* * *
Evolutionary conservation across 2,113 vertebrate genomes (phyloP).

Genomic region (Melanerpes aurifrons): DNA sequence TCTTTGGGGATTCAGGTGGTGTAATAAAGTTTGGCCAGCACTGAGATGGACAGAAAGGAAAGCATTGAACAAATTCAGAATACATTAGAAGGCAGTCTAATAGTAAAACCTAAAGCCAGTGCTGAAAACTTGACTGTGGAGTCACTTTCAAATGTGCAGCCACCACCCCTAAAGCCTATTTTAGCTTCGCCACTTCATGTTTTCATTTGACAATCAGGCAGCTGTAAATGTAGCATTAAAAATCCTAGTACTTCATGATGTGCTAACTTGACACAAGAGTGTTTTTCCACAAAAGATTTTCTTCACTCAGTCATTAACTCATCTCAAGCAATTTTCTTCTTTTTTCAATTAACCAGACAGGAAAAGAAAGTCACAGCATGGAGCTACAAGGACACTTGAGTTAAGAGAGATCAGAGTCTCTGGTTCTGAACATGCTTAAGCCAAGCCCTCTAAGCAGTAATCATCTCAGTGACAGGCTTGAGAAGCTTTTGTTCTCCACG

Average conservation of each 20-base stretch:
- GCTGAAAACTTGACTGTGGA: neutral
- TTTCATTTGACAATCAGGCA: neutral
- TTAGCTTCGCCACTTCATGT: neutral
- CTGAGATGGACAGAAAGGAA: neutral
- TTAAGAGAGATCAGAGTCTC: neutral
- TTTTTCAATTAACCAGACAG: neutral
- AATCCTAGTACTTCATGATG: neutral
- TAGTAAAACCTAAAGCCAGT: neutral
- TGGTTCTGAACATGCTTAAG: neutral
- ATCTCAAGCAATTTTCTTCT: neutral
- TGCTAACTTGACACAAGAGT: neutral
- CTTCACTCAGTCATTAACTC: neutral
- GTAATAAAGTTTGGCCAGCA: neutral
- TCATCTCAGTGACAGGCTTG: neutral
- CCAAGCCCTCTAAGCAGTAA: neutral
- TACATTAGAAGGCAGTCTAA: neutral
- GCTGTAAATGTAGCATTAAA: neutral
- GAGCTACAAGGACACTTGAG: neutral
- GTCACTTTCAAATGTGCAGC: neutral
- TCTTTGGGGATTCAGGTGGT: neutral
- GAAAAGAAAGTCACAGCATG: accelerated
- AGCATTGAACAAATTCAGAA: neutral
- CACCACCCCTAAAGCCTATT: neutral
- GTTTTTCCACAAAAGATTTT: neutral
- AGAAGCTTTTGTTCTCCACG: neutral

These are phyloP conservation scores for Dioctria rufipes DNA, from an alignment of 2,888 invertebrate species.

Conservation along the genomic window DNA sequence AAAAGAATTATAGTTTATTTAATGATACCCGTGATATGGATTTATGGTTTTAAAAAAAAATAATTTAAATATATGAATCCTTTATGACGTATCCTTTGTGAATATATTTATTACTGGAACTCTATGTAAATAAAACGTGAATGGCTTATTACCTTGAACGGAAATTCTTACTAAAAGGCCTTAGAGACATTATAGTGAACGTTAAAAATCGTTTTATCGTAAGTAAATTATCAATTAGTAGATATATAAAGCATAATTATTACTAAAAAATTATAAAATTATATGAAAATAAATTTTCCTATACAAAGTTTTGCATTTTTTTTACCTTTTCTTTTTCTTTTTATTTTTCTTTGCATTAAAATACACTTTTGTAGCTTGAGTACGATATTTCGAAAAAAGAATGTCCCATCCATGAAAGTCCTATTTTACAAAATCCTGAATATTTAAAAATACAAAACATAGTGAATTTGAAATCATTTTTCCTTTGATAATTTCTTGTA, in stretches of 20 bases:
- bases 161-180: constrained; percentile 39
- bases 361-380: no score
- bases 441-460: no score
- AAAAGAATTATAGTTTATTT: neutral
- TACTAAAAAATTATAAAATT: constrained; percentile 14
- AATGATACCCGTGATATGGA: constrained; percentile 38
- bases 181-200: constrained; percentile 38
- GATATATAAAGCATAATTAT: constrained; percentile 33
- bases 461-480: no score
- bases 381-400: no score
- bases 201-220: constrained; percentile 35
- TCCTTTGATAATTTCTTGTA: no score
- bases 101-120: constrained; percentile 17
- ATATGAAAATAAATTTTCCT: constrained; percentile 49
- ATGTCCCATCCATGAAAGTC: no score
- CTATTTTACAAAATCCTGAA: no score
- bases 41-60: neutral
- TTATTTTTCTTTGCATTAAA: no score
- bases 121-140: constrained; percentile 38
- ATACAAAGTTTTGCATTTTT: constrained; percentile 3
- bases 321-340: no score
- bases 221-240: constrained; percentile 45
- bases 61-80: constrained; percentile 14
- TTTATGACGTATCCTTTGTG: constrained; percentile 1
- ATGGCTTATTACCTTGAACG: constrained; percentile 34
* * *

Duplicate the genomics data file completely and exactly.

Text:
Evolutionary conservation across 2,113 vertebrate genomes (phyloP).

Genomic region (Melanerpes aurifrons): DNA sequence TCTTTGGGGATTCAGGTGGTGTAATAAAGTTTGGCCAGCACTGAGATGGACAGAAAGGAAAGCATTGAACAAATTCAGAATACATTAGAAGGCAGTCTAATAGTAAAACCTAAAGCCAGTGCTGAAAACTTGACTGTGGAGTCACTTTCAAATGTGCAGCCACCACCCCTAAAGCCTATTTTAGCTTCGCCACTTCATGTTTTCATTTGACAATCAGGCAGCTGTAAATGTAGCATTAAAAATCCTAGTACTTCATGATGTGCTAACTTGACACAAGAGTGTTTTTCCACAAAAGATTTTCTTCACTCAGTCATTAACTCATCTCAAGCAATTTTCTTCTTTTTTCAATTAACCAGACAGGAAAAGAAAGTCACAGCATGGAGCTACAAGGACACTTGAGTTAAGAGAGATCAGAGTCTCTGGTTCTGAACATGCTTAAGCCAAGCCCTCTAAGCAGTAATCATCTCAGTGACAGGCTTGAGAAGCTTTTGTTCTCCACG

Average conservation of each 20-base stretch:
- GCTGAAAACTTGACTGTGGA: neutral
- TTTCATTTGACAATCAGGCA: neutral
- TTAGCTTCGCCACTTCATGT: neutral
- CTGAGATGGACAGAAAGGAA: neutral
- TTAAGAGAGATCAGAGTCTC: neutral
- TTTTTCAATTAACCAGACAG: neutral
- AATCCTAGTACTTCATGATG: neutral
- TAGTAAAACCTAAAGCCAGT: neutral
- TGGTTCTGAACATGCTTAAG: neutral
- ATCTCAAGCAATTTTCTTCT: neutral
- TGCTAACTTGACACAAGAGT: neutral
- CTTCACTCAGTCATTAACTC: neutral
- GTAATAAAGTTTGGCCAGCA: neutral
- TCATCTCAGTGACAGGCTTG: neutral
- CCAAGCCCTCTAAGCAGTAA: neutral
- TACATTAGAAGGCAGTCTAA: neutral
- GCTGTAAATGTAGCATTAAA: neutral
- GAGCTACAAGGACACTTGAG: neutral
- GTCACTTTCAAATGTGCAGC: neutral
- TCTTTGGGGATTCAGGTGGT: neutral
- GAAAAGAAAGTCACAGCATG: accelerated
- AGCATTGAACAAATTCAGAA: neutral
- CACCACCCCTAAAGCCTATT: neutral
- GTTTTTCCACAAAAGATTTT: neutral
- AGAAGCTTTTGTTCTCCACG: neutral

These are phyloP conservation scores for Dioctria rufipes DNA, from an alignment of 2,888 invertebrate species.

Conservation along the genomic window DNA sequence AAAAGAATTATAGTTTATTTAATGATACCCGTGATATGGATTTATGGTTTTAAAAAAAAATAATTTAAATATATGAATCCTTTATGACGTATCCTTTGTGAATATATTTATTACTGGAACTCTATGTAAATAAAACGTGAATGGCTTATTACCTTGAACGGAAATTCTTACTAAAAGGCCTTAGAGACATTATAGTGAACGTTAAAAATCGTTTTATCGTAAGTAAATTATCAATTAGTAGATATATAAAGCATAATTATTACTAAAAAATTATAAAATTATATGAAAATAAATTTTCCTATACAAAGTTTTGCATTTTTTTTACCTTTTCTTTTTCTTTTTATTTTTCTTTGCATTAAAATACACTTTTGTAGCTTGAGTACGATATTTCGAAAAAAGAATGTCCCATCCATGAAAGTCCTATTTTACAAAATCCTGAATATTTAAAAATACAAAACATAGTGAATTTGAAATCATTTTTCCTTTGATAATTTCTTGTA, in stretches of 20 bases:
- bases 161-180: constrained; percentile 39
- bases 361-380: no score
- bases 441-460: no score
- AAAAGAATTATAGTTTATTT: neutral
- TACTAAAAAATTATAAAATT: constrained; percentile 14
- AATGATACCCGTGATATGGA: constrained; percentile 38
- bases 181-200: constrained; percentile 38
- GATATATAAAGCATAATTAT: constrained; percentile 33
- bases 461-480: no score
- bases 381-400: no score
- bases 201-220: constrained; percentile 35
- TCCTTTGATAATTTCTTGTA: no score
- bases 101-120: constrained; percentile 17
- ATATGAAAATAAATTTTCCT: constrained; percentile 49
- ATGTCCCATCCATGAAAGTC: no score
- CTATTTTACAAAATCCTGAA: no score
- bases 41-60: neutral
- TTATTTTTCTTTGCATTAAA: no score
- bases 121-140: constrained; percentile 38
- ATACAAAGTTTTGCATTTTT: constrained; percentile 3
- bases 321-340: no score
- bases 221-240: constrained; percentile 45
- bases 61-80: constrained; percentile 14
- TTTATGACGTATCCTTTGTG: constrained; percentile 1
- ATGGCTTATTACCTTGAACG: constrained; percentile 34